Excretion

Inhaled or intratracheal instilled Cr (VI) is excreted in urine and faeces in similar amounts. When orally administered, most appears in faeces due to poor gastrointestinal tract absorption. Chromium in urine and faeces is in the form of Cr (III) complexes, with glutathione for example. During the first 7 days following parenteral administration of readily water-soluble chromates, 35-60% of the chromium was excreted in the urine and 14 -28% in the faeces. Repeated daily exposure to highly water-soluble Cr (VI) compounds by inhalation, oral or subcutaneous administration produces accumulation of chromium in many organs and tissues. In the case of the inhalation route, high levels were found in lungs, spleen, duodenum, kidneys, liver and testes. In terms of the available human data, results from volunteer studies indicate that only poor absorption occurs in the gastrointestinal tract (2-9%). However, it is known from the literature that diabetic patients may absorb up to 4 times more chromium from the gastrointestinal tract than healthy individuals. Workers in chromate production, chromium plating and SS-MMA welding with occupational exposure to highly water-soluble Cr (VI) compounds had elevated blood and urine chromium levels. In addition, chromate production workers (who also had exposure to poorly-soluble chromium) had very high levels of chromium in the lungs and higher than normal chromium levels in several other tissues; these increases were still apparent a considerable number of years after exposure ceased. The increased body burden in these studies was probably the result of absorption via the respiratory tract since absorption of highly water-soluble Cr (VI) through intact skin is limited in humans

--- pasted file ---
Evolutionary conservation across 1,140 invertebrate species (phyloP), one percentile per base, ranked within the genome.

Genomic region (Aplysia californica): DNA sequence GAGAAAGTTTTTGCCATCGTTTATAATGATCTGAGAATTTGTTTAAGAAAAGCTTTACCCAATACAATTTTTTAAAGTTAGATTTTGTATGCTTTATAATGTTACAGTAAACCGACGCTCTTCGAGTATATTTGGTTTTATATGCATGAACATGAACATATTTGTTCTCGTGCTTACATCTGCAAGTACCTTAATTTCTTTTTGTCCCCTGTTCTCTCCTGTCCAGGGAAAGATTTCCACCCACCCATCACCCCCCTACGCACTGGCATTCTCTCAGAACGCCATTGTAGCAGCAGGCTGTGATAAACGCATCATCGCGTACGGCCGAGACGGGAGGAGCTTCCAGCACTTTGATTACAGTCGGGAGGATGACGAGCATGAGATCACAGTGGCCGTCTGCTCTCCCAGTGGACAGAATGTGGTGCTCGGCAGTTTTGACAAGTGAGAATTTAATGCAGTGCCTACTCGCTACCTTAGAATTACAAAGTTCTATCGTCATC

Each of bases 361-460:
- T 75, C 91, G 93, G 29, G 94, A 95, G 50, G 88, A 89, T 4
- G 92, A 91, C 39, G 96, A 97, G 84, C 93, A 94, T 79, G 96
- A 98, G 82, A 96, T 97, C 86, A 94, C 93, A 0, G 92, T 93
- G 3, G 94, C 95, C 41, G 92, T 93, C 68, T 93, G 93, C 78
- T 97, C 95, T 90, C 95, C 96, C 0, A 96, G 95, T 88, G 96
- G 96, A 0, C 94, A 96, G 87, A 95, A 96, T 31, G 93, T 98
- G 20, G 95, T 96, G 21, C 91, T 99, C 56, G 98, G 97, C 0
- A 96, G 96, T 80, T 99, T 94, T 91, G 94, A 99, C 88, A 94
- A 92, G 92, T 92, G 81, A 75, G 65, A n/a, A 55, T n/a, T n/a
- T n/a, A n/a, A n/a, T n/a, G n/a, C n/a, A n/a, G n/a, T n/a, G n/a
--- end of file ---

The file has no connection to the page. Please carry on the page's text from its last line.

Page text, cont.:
Applicant's summary and conclusion

Conclusions:
Interpretation of results (migrated information): bioaccumulation potential cannot be judged based on study results
The comprehensive review of the available toxicokinetics studies in experimental animals and in humans adequately illustrates the basic toxicokinetics of Cr (VI) from water-soluble compounds.
Executive summary:

There is a good database available on the toxicokinetics of the Cr (VI) compounds under review, although there are relatively few human data. The available data indicate that the water-soluble Cr (VI) compounds covered are likely to behave in a similar manner in respect of toxicokinetics, and that the kinetic behaviour of these substances would be similar in those species studied, including humans. Following inhalation exposure, animal studies have shown that 20-30% of the administered Cr (VI) is absorbed via the respiratory tract. Highly water-soluble Cr (VI) is poorly absorbed via the gastrointestinal tract (only 2-9% of the dose was absorbed in human studies) due to reduction to the relatively poorly absorbed Cr (III). Only limited dermal absorption takes place through intact skin, with 1-4% Cr (VI) from an aqueous solution crossing the skin in guinea pig studies. According to the results of animal testing, chromium derived from these compounds can remain in the lungs for several weeks after inhalation exposure and also becomes bound to haemoglobin in erythrocytes for the lifespan of the cells. Cr(VI) becomes reduced to Cr(III) after entering the body due to the influence of reducing agents, for example glutathione. Distribution is widespread even after a single dose and includes transfer of absorbed Cr (VI) across the placenta. Excretion occurs in urine and faeces. Repeated exposure leads to accumulation of chromium in several tissues, particularly the spleen because of the uptake of senescent erythrocytes.